Skin Cancer Risks and Prevention

Skin cancer is the most common form of cancer in the United States. The 3 most common skin cancers are:
1. Basal cell cancer
2. Squamous cell cancer
3. Melanoma
Basal cell cancer and squamous cell cancer are highly curable. Melanoma is more dangerous.

Early detection is important in treating skin cancer. If you notice any suspicious skin markings or any changes in the way your skin looks, talk to your doctor right away.

Who is at risk of getting skin cancer?

Anyone can get skin cancer, but people with certain risk factors are more likely than others to develop skin cancer. According to the Centers for Disease Control and Prevention (CDC)-some general risk factors are:
  • A lighter natural skin color
  • Family history of skin cancer
  • A personal history of skin cancer
  • Exposure to the sun through work and play
  • A history of sunburns early in life
  • A history of indoor tanning
  • Skin that burns, freckles, reddens easily, or becomes painful in the sun
  • Blue or green eyes
  • Blond or red hair
  • Certain types and a large number of moles

How to prevent skin cancer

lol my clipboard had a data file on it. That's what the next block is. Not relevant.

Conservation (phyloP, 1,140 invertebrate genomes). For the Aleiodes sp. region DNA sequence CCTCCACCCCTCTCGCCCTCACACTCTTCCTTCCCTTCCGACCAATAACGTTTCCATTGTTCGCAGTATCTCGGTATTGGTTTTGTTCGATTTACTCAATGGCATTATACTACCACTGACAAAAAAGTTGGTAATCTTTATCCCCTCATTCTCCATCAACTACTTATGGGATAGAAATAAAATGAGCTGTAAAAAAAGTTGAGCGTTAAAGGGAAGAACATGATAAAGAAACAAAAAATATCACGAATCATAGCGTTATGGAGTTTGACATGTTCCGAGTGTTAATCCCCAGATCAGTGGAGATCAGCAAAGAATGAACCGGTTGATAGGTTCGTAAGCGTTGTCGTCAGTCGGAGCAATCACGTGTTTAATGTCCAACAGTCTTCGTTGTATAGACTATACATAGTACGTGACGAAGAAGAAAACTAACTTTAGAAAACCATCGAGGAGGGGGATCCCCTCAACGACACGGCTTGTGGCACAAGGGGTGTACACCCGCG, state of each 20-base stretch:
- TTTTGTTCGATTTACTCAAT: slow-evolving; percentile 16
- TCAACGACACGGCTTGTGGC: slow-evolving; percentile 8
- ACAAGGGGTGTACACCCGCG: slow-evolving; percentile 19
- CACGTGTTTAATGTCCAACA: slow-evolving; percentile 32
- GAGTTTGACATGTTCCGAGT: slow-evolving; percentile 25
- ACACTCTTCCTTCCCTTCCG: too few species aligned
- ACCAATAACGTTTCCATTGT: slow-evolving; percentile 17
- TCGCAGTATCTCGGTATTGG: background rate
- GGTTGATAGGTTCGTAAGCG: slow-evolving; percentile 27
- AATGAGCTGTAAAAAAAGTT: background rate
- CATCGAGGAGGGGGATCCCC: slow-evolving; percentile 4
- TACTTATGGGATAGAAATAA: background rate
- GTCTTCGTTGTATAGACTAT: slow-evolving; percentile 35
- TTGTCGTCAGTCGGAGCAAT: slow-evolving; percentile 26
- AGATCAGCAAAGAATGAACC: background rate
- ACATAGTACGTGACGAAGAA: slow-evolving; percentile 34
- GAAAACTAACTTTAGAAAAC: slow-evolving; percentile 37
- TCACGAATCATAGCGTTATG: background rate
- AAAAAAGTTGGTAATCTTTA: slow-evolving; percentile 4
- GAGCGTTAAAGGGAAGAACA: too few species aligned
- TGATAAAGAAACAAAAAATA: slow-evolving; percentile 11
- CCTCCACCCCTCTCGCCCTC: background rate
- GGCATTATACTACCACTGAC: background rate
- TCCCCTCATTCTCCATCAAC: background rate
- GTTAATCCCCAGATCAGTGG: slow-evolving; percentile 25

Ultraviolet (UV) rays exposure plays a big part in skin cancer. According to the CDC, protect/limit your exposure to UV radiation by:
  • Seek shade, especially during midday hours (10am to 4pm-daylight savings times, 9am to 3pm standard time)
  • Wear clothing to protect exposed skin
  • Wear a hat with a wide brim to shade the face, head, ears, and neck
  • Wear sunglasses that wrap around and block as close to 100% of both UVA and UVB rays as possible
  • Use sunscreen with sun protective factor (SPF) 15 or higher, and both UVA and UVB protection. Put sunscreen on before you go out. Reapply if you stay out in the sun for more than two hours, and after you swim or do things that make you sweat.
  • Avoid indoor tanning
UV protection is not limited to sunny days, it's important all year round. UV rays from the sun can reach you on cloudy and hazy days. UV rays reflect off of surfaces like water, cement, sand, and snow. So you can still get a sunburn in the middle of winter.

Find, compare & rate dermatologists near you

Learn more about skin care & dermatologists:

How to find the best dermatologist
What is acne?
What is a dermatologist?
What is eczema(aka dermatitis)?
What is melanoma?
What Is psoriasis?